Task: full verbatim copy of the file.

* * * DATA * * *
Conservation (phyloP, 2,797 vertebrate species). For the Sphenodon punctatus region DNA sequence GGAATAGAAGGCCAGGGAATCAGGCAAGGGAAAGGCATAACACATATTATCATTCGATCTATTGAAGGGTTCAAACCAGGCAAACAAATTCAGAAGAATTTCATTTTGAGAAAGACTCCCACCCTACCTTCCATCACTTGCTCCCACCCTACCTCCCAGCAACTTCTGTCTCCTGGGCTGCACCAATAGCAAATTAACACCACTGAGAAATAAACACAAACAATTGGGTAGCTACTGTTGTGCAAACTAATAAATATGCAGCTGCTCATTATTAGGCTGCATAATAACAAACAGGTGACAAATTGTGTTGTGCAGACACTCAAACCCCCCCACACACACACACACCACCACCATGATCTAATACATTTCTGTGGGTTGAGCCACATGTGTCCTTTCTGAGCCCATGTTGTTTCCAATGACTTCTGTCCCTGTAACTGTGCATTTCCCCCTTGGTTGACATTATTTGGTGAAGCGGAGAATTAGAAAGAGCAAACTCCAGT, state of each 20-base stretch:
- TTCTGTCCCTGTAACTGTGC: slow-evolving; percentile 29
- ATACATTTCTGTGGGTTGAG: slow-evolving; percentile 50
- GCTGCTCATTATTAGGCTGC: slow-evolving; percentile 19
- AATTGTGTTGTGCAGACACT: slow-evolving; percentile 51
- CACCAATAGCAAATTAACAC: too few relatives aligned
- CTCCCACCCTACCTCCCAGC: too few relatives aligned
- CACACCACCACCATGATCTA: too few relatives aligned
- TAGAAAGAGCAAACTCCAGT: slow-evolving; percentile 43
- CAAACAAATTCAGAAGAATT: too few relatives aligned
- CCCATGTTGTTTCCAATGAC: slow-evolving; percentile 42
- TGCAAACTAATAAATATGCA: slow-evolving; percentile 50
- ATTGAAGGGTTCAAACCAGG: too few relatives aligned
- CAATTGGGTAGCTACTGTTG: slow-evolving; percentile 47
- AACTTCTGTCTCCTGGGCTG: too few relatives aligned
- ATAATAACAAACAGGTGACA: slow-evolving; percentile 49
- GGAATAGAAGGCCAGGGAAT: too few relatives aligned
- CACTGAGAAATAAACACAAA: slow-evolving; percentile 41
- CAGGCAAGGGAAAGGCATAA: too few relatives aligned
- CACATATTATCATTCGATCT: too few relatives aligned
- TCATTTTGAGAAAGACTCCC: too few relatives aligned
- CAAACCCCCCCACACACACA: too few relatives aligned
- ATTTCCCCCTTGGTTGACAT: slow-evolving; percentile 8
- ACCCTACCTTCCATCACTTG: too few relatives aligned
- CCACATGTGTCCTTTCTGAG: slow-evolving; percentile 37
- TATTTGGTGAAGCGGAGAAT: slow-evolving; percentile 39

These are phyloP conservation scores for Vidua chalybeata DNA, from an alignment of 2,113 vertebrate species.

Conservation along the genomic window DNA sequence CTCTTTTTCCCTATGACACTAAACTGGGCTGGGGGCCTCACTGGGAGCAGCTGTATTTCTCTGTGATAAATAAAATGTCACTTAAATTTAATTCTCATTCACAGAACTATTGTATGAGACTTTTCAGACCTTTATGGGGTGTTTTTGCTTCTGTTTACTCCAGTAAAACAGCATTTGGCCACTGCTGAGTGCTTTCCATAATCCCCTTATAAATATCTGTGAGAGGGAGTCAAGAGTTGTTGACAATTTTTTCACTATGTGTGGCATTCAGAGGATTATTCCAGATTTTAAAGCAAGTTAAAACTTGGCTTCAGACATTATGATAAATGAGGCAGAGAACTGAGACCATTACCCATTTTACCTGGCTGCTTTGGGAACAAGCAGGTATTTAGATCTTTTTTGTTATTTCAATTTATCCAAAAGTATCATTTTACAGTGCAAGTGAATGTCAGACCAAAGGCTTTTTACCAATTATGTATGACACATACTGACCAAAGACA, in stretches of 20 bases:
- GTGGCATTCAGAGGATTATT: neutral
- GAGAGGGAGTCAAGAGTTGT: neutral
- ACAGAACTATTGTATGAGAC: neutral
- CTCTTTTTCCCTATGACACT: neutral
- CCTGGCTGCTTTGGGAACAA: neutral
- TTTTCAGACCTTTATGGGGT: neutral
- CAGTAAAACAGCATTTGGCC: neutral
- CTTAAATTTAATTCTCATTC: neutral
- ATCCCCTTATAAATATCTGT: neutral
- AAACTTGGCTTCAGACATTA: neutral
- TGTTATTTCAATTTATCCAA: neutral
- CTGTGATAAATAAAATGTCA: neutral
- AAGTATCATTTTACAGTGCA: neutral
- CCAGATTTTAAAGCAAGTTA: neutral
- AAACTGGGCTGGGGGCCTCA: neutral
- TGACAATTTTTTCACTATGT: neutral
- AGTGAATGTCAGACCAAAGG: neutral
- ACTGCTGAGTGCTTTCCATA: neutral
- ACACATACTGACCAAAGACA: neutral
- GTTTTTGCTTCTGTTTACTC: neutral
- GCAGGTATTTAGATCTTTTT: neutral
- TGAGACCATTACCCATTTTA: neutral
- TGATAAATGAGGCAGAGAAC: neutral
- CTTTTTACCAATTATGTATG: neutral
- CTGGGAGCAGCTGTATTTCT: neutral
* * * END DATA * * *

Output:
Conservation (phyloP, 2,797 vertebrate species). For the Sphenodon punctatus region DNA sequence GGAATAGAAGGCCAGGGAATCAGGCAAGGGAAAGGCATAACACATATTATCATTCGATCTATTGAAGGGTTCAAACCAGGCAAACAAATTCAGAAGAATTTCATTTTGAGAAAGACTCCCACCCTACCTTCCATCACTTGCTCCCACCCTACCTCCCAGCAACTTCTGTCTCCTGGGCTGCACCAATAGCAAATTAACACCACTGAGAAATAAACACAAACAATTGGGTAGCTACTGTTGTGCAAACTAATAAATATGCAGCTGCTCATTATTAGGCTGCATAATAACAAACAGGTGACAAATTGTGTTGTGCAGACACTCAAACCCCCCCACACACACACACACCACCACCATGATCTAATACATTTCTGTGGGTTGAGCCACATGTGTCCTTTCTGAGCCCATGTTGTTTCCAATGACTTCTGTCCCTGTAACTGTGCATTTCCCCCTTGGTTGACATTATTTGGTGAAGCGGAGAATTAGAAAGAGCAAACTCCAGT, state of each 20-base stretch:
- TTCTGTCCCTGTAACTGTGC: slow-evolving; percentile 29
- ATACATTTCTGTGGGTTGAG: slow-evolving; percentile 50
- GCTGCTCATTATTAGGCTGC: slow-evolving; percentile 19
- AATTGTGTTGTGCAGACACT: slow-evolving; percentile 51
- CACCAATAGCAAATTAACAC: too few relatives aligned
- CTCCCACCCTACCTCCCAGC: too few relatives aligned
- CACACCACCACCATGATCTA: too few relatives aligned
- TAGAAAGAGCAAACTCCAGT: slow-evolving; percentile 43
- CAAACAAATTCAGAAGAATT: too few relatives aligned
- CCCATGTTGTTTCCAATGAC: slow-evolving; percentile 42
- TGCAAACTAATAAATATGCA: slow-evolving; percentile 50
- ATTGAAGGGTTCAAACCAGG: too few relatives aligned
- CAATTGGGTAGCTACTGTTG: slow-evolving; percentile 47
- AACTTCTGTCTCCTGGGCTG: too few relatives aligned
- ATAATAACAAACAGGTGACA: slow-evolving; percentile 49
- GGAATAGAAGGCCAGGGAAT: too few relatives aligned
- CACTGAGAAATAAACACAAA: slow-evolving; percentile 41
- CAGGCAAGGGAAAGGCATAA: too few relatives aligned
- CACATATTATCATTCGATCT: too few relatives aligned
- TCATTTTGAGAAAGACTCCC: too few relatives aligned
- CAAACCCCCCCACACACACA: too few relatives aligned
- ATTTCCCCCTTGGTTGACAT: slow-evolving; percentile 8
- ACCCTACCTTCCATCACTTG: too few relatives aligned
- CCACATGTGTCCTTTCTGAG: slow-evolving; percentile 37
- TATTTGGTGAAGCGGAGAAT: slow-evolving; percentile 39

These are phyloP conservation scores for Vidua chalybeata DNA, from an alignment of 2,113 vertebrate species.

Conservation along the genomic window DNA sequence CTCTTTTTCCCTATGACACTAAACTGGGCTGGGGGCCTCACTGGGAGCAGCTGTATTTCTCTGTGATAAATAAAATGTCACTTAAATTTAATTCTCATTCACAGAACTATTGTATGAGACTTTTCAGACCTTTATGGGGTGTTTTTGCTTCTGTTTACTCCAGTAAAACAGCATTTGGCCACTGCTGAGTGCTTTCCATAATCCCCTTATAAATATCTGTGAGAGGGAGTCAAGAGTTGTTGACAATTTTTTCACTATGTGTGGCATTCAGAGGATTATTCCAGATTTTAAAGCAAGTTAAAACTTGGCTTCAGACATTATGATAAATGAGGCAGAGAACTGAGACCATTACCCATTTTACCTGGCTGCTTTGGGAACAAGCAGGTATTTAGATCTTTTTTGTTATTTCAATTTATCCAAAAGTATCATTTTACAGTGCAAGTGAATGTCAGACCAAAGGCTTTTTACCAATTATGTATGACACATACTGACCAAAGACA, in stretches of 20 bases:
- GTGGCATTCAGAGGATTATT: neutral
- GAGAGGGAGTCAAGAGTTGT: neutral
- ACAGAACTATTGTATGAGAC: neutral
- CTCTTTTTCCCTATGACACT: neutral
- CCTGGCTGCTTTGGGAACAA: neutral
- TTTTCAGACCTTTATGGGGT: neutral
- CAGTAAAACAGCATTTGGCC: neutral
- CTTAAATTTAATTCTCATTC: neutral
- ATCCCCTTATAAATATCTGT: neutral
- AAACTTGGCTTCAGACATTA: neutral
- TGTTATTTCAATTTATCCAA: neutral
- CTGTGATAAATAAAATGTCA: neutral
- AAGTATCATTTTACAGTGCA: neutral
- CCAGATTTTAAAGCAAGTTA: neutral
- AAACTGGGCTGGGGGCCTCA: neutral
- TGACAATTTTTTCACTATGT: neutral
- AGTGAATGTCAGACCAAAGG: neutral
- ACTGCTGAGTGCTTTCCATA: neutral
- ACACATACTGACCAAAGACA: neutral
- GTTTTTGCTTCTGTTTACTC: neutral
- GCAGGTATTTAGATCTTTTT: neutral
- TGAGACCATTACCCATTTTA: neutral
- TGATAAATGAGGCAGAGAAC: neutral
- CTTTTTACCAATTATGTATG: neutral
- CTGGGAGCAGCTGTATTTCT: neutral